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Evolution, cell biology, biochemistry, and developmental biology have made extraordinary progress in the last hundred years—much of it since I was weaned on schoolboy biology in the 1930s. Most striking of all is the sudden eruption of molecular biology starting in the 1950s. I will make a reckless generalization that each one of these surges was due to a collision with genetics. Perhaps it would be more accurate to say that they fused rather than just collided, because in each case an extraordinary fruitful symbiosis was the result. First, at the beginning of this century, genetics fused with nineteenth-century cytology, which gave us an understanding of how the genetic material was handled in the chromosomes in mitosis, and particularly in meiosis. Next, genetics fused with Darwinian evolution to give rise to population genetics, a signal advance at the time. Then, with the revolution started by Watson and Crick on the molecular structure of the gene, it was possible, through molecular biology to (1) have a second fusion of genetics with cell biology, making it possible to dissect out the biochemical or molecular events within a cell; (2) to devise a new way of attacking phylogenetic problems in the study of evolution using molecular-genetic techniques; and finally (3), these new approaches made it possible to dissect out the sequence of molecular steps in development.
I am not done with my generalizations! During all the events I have described, there has been a strong tendency to concentrate on “model” organisms. In the past century there was a tremendous emphasis on E. coli, the fruit fly Drosophila, and the nematode worm Caenorhabditis, but beginning back into the nineteenth century there have been many others that have played a similar role. To mention a few, there was Mendel with his garden peas, followed by other organisms such as maize, amphibian, chick and sea urchin embryos, yeast, myxobacteria, zebra fish, the small plant Aribidopsis, and the cellular slime molds. One could add a few more and the list would still be incomplete: for instance, ciliate protozoa (such as Paramecium), Hydra and other hydroids, sponges, Volvox and other algae, myxomycetes or true slime molds, Phycomyces and other fungi, mice and other mammals. The degree to which these various examples have been directly affected by genetics and molecular biology varies, but even in those cases where the influence has been small (due to the lack of attention) this is beginning to change. In fact, one can say that it is inconceivable to study the biology today on any organism without genetics and molecular biology. For completeness it should be added that there is now renewed interest in another collision: the realization that evolution and developmental biology are inseparable, something that was already recognized by Darwin.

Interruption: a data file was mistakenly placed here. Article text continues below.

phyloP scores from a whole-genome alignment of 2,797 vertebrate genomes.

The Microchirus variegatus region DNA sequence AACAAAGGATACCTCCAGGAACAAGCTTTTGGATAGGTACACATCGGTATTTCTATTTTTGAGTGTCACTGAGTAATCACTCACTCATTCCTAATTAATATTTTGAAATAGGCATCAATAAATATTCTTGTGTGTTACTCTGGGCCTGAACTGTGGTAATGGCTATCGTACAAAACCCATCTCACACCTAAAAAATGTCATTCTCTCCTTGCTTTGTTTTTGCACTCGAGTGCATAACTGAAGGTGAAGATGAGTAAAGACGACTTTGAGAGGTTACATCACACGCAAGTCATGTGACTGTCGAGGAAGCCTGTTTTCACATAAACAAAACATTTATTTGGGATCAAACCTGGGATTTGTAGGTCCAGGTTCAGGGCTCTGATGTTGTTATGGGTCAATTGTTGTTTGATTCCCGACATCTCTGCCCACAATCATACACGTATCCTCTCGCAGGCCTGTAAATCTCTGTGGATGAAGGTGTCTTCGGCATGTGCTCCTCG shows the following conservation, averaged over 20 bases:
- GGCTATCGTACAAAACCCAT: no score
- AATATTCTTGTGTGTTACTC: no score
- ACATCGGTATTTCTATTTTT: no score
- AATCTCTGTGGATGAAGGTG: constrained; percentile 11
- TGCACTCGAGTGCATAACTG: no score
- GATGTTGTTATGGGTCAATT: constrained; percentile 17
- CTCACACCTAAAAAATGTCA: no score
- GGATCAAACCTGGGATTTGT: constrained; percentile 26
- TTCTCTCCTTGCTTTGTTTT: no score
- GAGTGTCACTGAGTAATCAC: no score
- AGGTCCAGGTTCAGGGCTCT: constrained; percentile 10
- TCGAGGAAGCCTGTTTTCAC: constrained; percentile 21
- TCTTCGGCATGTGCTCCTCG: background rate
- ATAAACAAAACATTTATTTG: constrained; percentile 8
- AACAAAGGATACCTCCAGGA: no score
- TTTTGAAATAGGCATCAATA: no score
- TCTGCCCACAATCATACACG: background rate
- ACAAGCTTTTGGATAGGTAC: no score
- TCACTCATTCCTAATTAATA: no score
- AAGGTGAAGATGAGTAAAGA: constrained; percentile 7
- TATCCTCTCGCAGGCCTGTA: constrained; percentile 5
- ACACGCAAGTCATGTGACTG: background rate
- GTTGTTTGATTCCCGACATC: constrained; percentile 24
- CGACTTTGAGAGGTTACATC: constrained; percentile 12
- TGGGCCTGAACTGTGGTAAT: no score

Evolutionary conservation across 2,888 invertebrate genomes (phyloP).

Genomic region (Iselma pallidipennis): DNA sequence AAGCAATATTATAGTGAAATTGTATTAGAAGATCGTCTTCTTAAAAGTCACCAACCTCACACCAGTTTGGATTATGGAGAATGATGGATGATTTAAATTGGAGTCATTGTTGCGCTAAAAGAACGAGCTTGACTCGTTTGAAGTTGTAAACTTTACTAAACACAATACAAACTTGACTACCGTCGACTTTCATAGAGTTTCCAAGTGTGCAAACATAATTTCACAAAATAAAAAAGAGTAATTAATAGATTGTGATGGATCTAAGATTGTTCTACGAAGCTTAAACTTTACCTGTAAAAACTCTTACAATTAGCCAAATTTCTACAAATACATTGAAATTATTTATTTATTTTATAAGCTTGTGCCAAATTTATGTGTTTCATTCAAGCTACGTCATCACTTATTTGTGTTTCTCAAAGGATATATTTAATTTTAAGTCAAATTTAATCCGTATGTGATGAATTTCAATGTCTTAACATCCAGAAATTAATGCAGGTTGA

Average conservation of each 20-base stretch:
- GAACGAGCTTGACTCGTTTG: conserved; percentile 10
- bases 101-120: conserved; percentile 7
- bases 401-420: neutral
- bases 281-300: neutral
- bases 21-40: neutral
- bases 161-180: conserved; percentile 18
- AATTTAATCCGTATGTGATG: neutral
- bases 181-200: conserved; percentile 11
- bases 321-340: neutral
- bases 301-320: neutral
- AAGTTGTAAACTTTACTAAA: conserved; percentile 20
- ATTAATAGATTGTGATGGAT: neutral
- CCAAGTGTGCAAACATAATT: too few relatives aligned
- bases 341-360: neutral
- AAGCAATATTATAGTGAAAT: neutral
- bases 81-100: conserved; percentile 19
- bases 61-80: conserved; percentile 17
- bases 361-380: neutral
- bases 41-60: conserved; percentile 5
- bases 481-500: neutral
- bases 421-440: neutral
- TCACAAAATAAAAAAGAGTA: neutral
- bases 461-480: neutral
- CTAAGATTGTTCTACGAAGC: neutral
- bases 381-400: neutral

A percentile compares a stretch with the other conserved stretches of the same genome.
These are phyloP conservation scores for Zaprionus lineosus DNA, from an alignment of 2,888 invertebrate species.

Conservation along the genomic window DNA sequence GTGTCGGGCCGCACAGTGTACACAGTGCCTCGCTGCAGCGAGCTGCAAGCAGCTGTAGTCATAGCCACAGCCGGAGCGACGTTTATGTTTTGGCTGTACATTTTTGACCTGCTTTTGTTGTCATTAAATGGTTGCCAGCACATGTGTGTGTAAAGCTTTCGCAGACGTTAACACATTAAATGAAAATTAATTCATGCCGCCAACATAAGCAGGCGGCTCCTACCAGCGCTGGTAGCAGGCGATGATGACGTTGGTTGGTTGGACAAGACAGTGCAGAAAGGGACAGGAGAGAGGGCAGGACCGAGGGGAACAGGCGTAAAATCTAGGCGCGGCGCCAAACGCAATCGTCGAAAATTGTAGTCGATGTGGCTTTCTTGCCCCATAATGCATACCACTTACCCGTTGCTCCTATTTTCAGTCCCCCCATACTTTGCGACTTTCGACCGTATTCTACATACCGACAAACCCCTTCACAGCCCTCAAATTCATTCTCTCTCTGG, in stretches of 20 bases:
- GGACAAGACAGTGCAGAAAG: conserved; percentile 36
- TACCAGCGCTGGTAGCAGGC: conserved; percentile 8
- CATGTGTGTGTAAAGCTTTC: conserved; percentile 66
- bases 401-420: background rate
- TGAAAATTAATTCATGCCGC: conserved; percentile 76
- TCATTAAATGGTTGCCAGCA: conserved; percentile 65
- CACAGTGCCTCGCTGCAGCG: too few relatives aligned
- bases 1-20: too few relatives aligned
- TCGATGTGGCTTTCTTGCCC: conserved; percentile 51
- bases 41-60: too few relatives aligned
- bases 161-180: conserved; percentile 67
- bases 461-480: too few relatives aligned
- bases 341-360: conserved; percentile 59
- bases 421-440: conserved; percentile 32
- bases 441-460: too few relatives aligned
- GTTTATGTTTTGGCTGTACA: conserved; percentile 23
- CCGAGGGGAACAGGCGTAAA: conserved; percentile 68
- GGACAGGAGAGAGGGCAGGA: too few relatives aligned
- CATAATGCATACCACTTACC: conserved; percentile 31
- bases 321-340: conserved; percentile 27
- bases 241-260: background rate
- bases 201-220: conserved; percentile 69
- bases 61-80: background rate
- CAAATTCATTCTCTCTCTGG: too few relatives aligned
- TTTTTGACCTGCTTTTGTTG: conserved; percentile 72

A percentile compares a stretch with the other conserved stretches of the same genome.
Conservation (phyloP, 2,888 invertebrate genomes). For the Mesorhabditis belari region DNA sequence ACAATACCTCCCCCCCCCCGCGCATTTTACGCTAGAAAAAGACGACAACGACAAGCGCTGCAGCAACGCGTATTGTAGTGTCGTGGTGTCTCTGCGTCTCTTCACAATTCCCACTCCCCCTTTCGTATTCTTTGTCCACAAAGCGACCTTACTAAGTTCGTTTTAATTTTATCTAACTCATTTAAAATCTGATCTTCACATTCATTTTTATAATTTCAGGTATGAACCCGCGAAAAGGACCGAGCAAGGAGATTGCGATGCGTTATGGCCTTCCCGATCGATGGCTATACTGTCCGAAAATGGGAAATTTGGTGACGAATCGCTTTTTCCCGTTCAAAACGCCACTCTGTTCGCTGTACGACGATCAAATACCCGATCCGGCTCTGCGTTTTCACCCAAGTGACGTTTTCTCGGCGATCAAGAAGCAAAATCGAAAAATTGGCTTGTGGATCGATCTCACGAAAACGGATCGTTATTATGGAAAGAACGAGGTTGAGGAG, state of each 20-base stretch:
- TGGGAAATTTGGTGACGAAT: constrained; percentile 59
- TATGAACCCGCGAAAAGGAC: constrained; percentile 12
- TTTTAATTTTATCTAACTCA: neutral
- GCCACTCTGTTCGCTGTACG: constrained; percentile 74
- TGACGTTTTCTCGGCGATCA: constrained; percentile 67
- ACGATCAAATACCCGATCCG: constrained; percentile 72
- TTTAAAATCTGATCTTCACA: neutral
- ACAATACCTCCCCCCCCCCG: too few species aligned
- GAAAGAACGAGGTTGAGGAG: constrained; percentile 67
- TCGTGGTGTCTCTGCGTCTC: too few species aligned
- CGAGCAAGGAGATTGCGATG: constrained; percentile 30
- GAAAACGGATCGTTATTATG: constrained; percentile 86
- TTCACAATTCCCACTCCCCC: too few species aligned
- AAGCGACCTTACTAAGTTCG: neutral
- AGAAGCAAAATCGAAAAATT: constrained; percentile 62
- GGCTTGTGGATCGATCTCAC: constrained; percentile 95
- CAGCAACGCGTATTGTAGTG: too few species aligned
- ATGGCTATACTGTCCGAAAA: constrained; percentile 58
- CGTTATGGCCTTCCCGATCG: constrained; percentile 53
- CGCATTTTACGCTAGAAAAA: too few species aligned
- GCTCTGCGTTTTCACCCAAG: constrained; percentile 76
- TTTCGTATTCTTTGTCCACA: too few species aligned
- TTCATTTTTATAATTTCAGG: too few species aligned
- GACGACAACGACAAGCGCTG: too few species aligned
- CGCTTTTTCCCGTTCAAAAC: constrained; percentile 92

My reason for using cellular slime molds as an example is that they (along with myself) went through the same evolution from a pregenetic period to one deeply involved in molecular genetics. I have been there to watch every step.
When, as an undergraduate, I began experiments on these slime molds in 1940, only one other person, Kenneth Raper, was working on them at that time. In fact, he discovered the “model” species Dictyostelium discoideum, which is the species used in the majority of the experimental work today. His early experiments were in the classic mold of the embryology of that time and are still recognized today as being at the root of all subsequent work.
As a young student at Harvard I developed two great interests. One was the fungi and other lower plants which were the province of my professor, William H. Weston. He was a charismatic teacher who exuded excitement for the possibility that lower (cryptogamic) plants, such as algae and fungi, made ideal subjects for experimental studies. He had many distinguished students, and when I started with him as an undergraduate, one of his finishing graduate students was John Raper, who was making the pioneer discovery of sex hormones in the water mold Achlya. Ralph Emerson had made similar significant advances with another water mold, Allomyces. While surrounded by these older students and Weston himself, I knew I wanted to be a cryptogamic botanist. But then I took a course in animal embryology with Professor Leigh Hoadley and was suddenly confronted with all the wonderful work of Hans Driesch, Wilhelm Roux, Hans Spemann, Edwin Grant Conklin, Ross Harrison, and many others who had advanced experimental embryology in the nineteenth and early twentieth centuries. I became entrapped all over again—I wanted to become two people. Then one day it dawned on me: why not work on the embryology (or developmental biology as it became to be known later) of lower plants!